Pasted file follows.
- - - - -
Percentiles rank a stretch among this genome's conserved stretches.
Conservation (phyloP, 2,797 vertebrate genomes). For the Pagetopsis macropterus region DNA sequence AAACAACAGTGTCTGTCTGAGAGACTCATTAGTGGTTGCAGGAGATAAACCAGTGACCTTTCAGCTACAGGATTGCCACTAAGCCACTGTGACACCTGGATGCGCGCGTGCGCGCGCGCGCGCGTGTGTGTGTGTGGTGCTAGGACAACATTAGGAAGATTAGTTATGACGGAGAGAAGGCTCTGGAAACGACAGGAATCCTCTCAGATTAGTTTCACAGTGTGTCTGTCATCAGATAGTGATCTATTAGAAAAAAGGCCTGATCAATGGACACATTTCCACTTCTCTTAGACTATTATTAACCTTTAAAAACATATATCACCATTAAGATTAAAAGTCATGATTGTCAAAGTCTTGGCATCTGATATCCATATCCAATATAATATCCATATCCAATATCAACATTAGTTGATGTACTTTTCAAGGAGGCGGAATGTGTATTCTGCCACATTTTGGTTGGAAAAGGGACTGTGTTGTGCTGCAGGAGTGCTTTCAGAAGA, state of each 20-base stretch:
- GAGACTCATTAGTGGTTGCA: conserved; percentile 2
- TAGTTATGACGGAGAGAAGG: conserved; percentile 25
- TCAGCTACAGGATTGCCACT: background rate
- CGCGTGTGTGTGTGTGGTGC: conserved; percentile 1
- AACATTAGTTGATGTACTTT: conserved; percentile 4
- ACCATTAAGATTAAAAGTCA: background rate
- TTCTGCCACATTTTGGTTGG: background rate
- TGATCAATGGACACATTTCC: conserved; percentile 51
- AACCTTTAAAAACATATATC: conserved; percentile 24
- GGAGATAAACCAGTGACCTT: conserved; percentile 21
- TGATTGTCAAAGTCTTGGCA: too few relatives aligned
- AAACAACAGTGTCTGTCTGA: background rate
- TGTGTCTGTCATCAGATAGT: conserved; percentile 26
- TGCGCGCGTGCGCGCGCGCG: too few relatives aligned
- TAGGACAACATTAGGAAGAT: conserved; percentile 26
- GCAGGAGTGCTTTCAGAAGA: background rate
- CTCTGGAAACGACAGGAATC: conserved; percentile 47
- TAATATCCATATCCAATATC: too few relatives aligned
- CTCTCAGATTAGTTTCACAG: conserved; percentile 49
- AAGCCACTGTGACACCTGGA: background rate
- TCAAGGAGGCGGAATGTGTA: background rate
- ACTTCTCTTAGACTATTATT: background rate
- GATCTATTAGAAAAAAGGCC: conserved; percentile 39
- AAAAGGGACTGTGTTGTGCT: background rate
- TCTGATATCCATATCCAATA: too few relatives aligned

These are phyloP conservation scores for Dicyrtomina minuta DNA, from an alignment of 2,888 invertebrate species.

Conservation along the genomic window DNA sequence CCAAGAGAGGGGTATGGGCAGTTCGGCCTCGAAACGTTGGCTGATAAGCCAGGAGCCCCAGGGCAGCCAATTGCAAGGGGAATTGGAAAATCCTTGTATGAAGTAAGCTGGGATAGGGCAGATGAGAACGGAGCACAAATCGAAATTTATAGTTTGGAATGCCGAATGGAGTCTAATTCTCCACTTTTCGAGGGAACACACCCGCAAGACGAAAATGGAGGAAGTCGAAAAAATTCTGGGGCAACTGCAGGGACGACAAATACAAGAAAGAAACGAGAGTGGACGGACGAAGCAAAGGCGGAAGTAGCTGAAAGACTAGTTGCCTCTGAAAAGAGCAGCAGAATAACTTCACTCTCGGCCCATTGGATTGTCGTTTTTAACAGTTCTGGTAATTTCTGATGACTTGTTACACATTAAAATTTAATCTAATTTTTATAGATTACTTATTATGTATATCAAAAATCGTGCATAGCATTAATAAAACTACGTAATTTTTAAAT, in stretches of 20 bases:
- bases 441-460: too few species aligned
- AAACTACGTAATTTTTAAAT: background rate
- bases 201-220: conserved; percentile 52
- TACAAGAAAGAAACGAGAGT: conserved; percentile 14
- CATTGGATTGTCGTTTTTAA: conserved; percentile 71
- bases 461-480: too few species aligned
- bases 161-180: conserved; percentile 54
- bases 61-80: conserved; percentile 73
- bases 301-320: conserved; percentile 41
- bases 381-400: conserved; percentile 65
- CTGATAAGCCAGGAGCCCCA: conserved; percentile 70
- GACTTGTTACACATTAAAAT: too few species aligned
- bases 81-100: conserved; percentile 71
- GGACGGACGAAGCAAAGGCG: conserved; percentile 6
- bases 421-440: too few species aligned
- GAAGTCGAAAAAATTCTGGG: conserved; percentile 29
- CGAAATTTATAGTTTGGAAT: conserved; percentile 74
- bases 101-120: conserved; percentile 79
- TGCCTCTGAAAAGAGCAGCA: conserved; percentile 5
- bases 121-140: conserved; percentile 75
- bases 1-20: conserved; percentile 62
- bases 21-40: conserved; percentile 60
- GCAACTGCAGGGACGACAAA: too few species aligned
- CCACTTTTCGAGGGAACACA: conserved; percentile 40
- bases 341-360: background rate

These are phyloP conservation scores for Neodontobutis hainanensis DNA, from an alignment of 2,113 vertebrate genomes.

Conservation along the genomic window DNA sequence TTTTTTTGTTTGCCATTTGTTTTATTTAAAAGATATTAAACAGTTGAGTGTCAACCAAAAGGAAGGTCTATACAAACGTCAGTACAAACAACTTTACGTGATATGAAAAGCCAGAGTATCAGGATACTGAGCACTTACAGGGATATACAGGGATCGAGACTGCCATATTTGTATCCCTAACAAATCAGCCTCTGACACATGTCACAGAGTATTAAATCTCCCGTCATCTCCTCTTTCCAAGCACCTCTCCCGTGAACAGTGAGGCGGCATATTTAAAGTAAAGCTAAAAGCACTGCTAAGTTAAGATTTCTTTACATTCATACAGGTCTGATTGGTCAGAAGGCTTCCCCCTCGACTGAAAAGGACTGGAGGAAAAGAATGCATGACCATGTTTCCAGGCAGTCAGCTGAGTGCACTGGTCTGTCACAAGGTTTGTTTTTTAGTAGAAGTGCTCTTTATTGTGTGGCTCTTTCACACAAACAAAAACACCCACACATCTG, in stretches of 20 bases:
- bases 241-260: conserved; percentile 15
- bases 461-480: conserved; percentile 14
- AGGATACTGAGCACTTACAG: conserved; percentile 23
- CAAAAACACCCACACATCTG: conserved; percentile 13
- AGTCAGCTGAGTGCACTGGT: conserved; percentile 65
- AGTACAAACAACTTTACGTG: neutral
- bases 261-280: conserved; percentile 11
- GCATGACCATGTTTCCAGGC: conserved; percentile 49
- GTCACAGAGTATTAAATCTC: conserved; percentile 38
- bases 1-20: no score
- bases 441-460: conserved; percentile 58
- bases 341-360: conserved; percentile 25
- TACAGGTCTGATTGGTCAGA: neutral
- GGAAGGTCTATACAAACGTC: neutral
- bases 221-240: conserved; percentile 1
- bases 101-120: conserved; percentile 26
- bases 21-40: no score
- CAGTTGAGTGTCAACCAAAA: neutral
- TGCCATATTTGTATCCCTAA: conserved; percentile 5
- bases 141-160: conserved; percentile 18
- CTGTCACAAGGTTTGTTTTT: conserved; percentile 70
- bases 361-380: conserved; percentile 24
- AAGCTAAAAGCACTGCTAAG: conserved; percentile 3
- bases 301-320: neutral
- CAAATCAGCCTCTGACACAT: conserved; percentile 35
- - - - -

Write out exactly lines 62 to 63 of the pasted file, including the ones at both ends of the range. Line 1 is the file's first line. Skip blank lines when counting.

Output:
- AGTACAAACAACTTTACGTG: neutral
- bases 261-280: conserved; percentile 11